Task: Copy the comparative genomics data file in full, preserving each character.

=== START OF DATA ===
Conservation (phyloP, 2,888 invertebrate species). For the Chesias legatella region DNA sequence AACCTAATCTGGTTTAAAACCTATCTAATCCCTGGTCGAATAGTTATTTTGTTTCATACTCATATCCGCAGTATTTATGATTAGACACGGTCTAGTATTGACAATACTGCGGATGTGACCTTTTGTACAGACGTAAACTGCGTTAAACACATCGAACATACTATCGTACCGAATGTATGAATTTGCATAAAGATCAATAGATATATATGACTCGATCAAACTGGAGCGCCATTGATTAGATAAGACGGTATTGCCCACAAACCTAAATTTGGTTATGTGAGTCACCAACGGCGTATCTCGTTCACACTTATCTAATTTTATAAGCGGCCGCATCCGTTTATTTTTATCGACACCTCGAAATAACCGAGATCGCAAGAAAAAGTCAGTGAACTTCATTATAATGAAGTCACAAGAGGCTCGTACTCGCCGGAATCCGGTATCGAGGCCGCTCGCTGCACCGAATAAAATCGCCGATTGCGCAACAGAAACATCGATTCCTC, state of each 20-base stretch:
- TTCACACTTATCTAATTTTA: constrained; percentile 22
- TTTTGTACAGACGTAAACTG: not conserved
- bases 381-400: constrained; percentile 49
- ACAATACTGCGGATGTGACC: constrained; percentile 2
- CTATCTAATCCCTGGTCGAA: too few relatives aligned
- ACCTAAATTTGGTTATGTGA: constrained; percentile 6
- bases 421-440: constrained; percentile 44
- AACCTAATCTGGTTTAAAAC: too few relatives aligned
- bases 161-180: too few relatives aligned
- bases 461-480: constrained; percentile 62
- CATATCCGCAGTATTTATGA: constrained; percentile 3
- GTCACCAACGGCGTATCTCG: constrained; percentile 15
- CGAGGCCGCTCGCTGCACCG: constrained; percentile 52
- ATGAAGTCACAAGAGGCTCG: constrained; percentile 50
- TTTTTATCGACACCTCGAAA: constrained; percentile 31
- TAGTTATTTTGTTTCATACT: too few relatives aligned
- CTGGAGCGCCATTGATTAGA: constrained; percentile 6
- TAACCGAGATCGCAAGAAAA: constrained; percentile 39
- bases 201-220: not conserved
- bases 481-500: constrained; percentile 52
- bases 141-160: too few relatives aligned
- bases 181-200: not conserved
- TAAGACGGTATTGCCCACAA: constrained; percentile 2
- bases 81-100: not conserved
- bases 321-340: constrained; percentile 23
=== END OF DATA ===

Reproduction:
Conservation (phyloP, 2,888 invertebrate species). For the Chesias legatella region DNA sequence AACCTAATCTGGTTTAAAACCTATCTAATCCCTGGTCGAATAGTTATTTTGTTTCATACTCATATCCGCAGTATTTATGATTAGACACGGTCTAGTATTGACAATACTGCGGATGTGACCTTTTGTACAGACGTAAACTGCGTTAAACACATCGAACATACTATCGTACCGAATGTATGAATTTGCATAAAGATCAATAGATATATATGACTCGATCAAACTGGAGCGCCATTGATTAGATAAGACGGTATTGCCCACAAACCTAAATTTGGTTATGTGAGTCACCAACGGCGTATCTCGTTCACACTTATCTAATTTTATAAGCGGCCGCATCCGTTTATTTTTATCGACACCTCGAAATAACCGAGATCGCAAGAAAAAGTCAGTGAACTTCATTATAATGAAGTCACAAGAGGCTCGTACTCGCCGGAATCCGGTATCGAGGCCGCTCGCTGCACCGAATAAAATCGCCGATTGCGCAACAGAAACATCGATTCCTC, state of each 20-base stretch:
- TTCACACTTATCTAATTTTA: constrained; percentile 22
- TTTTGTACAGACGTAAACTG: not conserved
- bases 381-400: constrained; percentile 49
- ACAATACTGCGGATGTGACC: constrained; percentile 2
- CTATCTAATCCCTGGTCGAA: too few relatives aligned
- ACCTAAATTTGGTTATGTGA: constrained; percentile 6
- bases 421-440: constrained; percentile 44
- AACCTAATCTGGTTTAAAAC: too few relatives aligned
- bases 161-180: too few relatives aligned
- bases 461-480: constrained; percentile 62
- CATATCCGCAGTATTTATGA: constrained; percentile 3
- GTCACCAACGGCGTATCTCG: constrained; percentile 15
- CGAGGCCGCTCGCTGCACCG: constrained; percentile 52
- ATGAAGTCACAAGAGGCTCG: constrained; percentile 50
- TTTTTATCGACACCTCGAAA: constrained; percentile 31
- TAGTTATTTTGTTTCATACT: too few relatives aligned
- CTGGAGCGCCATTGATTAGA: constrained; percentile 6
- TAACCGAGATCGCAAGAAAA: constrained; percentile 39
- bases 201-220: not conserved
- bases 481-500: constrained; percentile 52
- bases 141-160: too few relatives aligned
- bases 181-200: not conserved
- TAAGACGGTATTGCCCACAA: constrained; percentile 2
- bases 81-100: not conserved
- bases 321-340: constrained; percentile 23